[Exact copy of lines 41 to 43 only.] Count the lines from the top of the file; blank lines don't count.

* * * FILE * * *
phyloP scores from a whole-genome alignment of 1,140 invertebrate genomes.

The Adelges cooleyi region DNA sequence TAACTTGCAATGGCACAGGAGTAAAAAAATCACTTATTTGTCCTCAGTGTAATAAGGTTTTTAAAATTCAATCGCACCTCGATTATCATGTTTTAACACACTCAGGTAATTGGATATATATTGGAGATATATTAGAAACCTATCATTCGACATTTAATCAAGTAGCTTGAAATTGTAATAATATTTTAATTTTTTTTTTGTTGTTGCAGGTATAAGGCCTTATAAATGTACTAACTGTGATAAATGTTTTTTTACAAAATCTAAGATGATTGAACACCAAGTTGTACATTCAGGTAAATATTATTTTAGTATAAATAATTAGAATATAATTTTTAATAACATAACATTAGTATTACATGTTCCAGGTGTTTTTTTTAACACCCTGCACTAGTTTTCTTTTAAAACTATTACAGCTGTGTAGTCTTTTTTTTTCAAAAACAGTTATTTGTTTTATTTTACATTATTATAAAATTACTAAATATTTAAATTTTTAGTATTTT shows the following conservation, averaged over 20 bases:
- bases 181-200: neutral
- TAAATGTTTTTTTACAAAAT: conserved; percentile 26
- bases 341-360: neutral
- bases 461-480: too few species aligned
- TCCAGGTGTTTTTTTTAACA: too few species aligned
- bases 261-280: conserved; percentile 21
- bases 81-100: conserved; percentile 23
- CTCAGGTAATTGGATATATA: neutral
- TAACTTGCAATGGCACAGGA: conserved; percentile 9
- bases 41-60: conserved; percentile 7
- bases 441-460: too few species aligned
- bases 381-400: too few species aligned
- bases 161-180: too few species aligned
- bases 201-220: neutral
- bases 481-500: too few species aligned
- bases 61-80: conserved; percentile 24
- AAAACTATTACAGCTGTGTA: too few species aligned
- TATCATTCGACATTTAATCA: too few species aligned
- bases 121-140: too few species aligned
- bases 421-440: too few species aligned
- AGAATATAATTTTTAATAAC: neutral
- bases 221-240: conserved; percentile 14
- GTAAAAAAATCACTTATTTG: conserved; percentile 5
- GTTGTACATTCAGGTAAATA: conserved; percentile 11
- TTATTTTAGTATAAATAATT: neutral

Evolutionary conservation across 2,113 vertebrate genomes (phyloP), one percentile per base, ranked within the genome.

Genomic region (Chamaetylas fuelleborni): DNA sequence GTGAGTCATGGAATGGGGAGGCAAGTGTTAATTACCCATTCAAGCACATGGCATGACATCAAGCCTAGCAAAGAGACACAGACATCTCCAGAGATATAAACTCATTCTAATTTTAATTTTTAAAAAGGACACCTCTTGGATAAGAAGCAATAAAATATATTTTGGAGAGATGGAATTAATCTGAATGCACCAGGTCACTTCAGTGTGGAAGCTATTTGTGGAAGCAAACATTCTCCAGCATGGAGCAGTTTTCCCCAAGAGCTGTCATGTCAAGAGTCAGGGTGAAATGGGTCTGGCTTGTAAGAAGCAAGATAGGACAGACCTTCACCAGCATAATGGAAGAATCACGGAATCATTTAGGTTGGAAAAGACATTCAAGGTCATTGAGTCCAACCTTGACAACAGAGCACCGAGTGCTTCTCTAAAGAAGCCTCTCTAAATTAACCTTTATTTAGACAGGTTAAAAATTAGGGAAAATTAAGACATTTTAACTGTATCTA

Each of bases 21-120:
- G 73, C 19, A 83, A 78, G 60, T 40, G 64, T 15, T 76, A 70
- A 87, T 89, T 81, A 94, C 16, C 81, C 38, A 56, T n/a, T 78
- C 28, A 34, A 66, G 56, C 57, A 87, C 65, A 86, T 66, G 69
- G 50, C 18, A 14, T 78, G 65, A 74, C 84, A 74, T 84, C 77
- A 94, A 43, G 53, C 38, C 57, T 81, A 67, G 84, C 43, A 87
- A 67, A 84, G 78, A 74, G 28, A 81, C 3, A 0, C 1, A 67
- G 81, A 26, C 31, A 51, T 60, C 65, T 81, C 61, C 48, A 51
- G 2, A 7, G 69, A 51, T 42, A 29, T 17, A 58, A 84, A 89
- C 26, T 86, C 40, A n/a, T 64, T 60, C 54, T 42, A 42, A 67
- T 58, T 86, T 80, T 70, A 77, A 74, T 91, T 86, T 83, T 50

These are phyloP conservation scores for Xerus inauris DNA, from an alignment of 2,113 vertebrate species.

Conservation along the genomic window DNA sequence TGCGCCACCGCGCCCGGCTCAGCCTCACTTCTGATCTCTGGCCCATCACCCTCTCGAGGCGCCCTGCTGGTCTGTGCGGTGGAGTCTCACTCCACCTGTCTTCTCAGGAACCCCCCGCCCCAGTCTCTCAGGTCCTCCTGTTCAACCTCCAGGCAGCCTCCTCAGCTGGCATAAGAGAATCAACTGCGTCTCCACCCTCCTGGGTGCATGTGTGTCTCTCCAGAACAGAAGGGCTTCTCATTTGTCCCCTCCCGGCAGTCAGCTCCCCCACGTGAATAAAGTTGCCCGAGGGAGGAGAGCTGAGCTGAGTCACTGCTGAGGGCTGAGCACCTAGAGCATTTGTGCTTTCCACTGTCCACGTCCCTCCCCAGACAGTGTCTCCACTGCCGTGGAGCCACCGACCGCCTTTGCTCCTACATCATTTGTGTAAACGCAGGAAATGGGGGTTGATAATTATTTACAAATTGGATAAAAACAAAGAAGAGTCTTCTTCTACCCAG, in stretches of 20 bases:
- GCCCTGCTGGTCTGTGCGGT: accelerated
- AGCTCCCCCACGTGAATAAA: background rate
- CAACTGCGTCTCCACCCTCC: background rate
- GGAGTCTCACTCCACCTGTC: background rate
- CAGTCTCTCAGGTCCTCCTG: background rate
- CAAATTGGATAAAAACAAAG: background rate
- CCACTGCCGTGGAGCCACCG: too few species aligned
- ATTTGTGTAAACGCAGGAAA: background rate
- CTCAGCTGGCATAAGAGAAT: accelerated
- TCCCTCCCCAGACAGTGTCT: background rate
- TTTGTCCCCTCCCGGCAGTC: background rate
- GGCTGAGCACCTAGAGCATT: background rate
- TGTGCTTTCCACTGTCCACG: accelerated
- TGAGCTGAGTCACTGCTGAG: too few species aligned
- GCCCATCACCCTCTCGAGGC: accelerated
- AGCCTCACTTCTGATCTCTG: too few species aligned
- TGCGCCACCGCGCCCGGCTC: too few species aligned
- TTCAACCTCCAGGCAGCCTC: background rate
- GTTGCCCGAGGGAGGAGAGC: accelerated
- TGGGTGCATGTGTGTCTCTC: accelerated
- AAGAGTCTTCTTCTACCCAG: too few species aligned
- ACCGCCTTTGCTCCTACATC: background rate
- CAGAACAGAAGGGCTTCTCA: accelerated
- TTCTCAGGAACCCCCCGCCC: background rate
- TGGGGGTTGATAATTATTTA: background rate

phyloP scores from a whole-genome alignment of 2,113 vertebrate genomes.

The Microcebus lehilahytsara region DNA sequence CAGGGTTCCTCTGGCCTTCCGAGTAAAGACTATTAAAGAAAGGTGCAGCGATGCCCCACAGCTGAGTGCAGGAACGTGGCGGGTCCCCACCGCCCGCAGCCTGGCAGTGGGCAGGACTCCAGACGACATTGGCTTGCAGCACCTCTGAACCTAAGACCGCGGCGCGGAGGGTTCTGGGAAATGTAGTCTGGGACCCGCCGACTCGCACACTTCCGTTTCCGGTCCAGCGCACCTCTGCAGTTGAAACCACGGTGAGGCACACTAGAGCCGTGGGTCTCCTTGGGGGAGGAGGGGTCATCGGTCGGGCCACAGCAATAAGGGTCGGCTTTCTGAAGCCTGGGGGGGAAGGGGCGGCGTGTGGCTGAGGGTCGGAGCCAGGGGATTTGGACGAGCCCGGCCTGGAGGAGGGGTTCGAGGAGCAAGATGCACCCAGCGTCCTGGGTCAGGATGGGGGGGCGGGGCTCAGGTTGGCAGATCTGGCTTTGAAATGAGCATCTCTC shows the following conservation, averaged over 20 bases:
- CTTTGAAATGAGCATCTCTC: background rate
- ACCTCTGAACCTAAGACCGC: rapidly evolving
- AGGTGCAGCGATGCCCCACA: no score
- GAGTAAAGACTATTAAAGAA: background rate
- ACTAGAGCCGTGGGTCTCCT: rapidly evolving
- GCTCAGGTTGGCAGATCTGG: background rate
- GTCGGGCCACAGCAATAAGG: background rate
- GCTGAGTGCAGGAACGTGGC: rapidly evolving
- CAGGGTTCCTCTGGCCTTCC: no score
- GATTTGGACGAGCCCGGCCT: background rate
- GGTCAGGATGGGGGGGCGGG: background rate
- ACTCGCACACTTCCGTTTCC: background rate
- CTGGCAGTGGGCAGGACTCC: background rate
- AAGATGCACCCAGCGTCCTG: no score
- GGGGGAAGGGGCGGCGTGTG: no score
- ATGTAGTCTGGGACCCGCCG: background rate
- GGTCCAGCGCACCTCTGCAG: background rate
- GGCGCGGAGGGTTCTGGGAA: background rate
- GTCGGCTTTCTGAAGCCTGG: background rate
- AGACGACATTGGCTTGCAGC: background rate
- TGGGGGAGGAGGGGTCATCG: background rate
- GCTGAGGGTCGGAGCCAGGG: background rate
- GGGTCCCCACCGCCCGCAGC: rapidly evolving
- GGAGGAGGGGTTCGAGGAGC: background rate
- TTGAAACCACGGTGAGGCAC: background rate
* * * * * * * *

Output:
These are phyloP conservation scores for Xerus inauris DNA, from an alignment of 2,113 vertebrate species.

Conservation along the genomic window DNA sequence TGCGCCACCGCGCCCGGCTCAGCCTCACTTCTGATCTCTGGCCCATCACCCTCTCGAGGCGCCCTGCTGGTCTGTGCGGTGGAGTCTCACTCCACCTGTCTTCTCAGGAACCCCCCGCCCCAGTCTCTCAGGTCCTCCTGTTCAACCTCCAGGCAGCCTCCTCAGCTGGCATAAGAGAATCAACTGCGTCTCCACCCTCCTGGGTGCATGTGTGTCTCTCCAGAACAGAAGGGCTTCTCATTTGTCCCCTCCCGGCAGTCAGCTCCCCCACGTGAATAAAGTTGCCCGAGGGAGGAGAGCTGAGCTGAGTCACTGCTGAGGGCTGAGCACCTAGAGCATTTGTGCTTTCCACTGTCCACGTCCCTCCCCAGACAGTGTCTCCACTGCCGTGGAGCCACCGACCGCCTTTGCTCCTACATCATTTGTGTAAACGCAGGAAATGGGGGTTGATAATTATTTACAAATTGGATAAAAACAAAGAAGAGTCTTCTTCTACCCAG, in stretches of 20 bases:
- GCCCTGCTGGTCTGTGCGGT: accelerated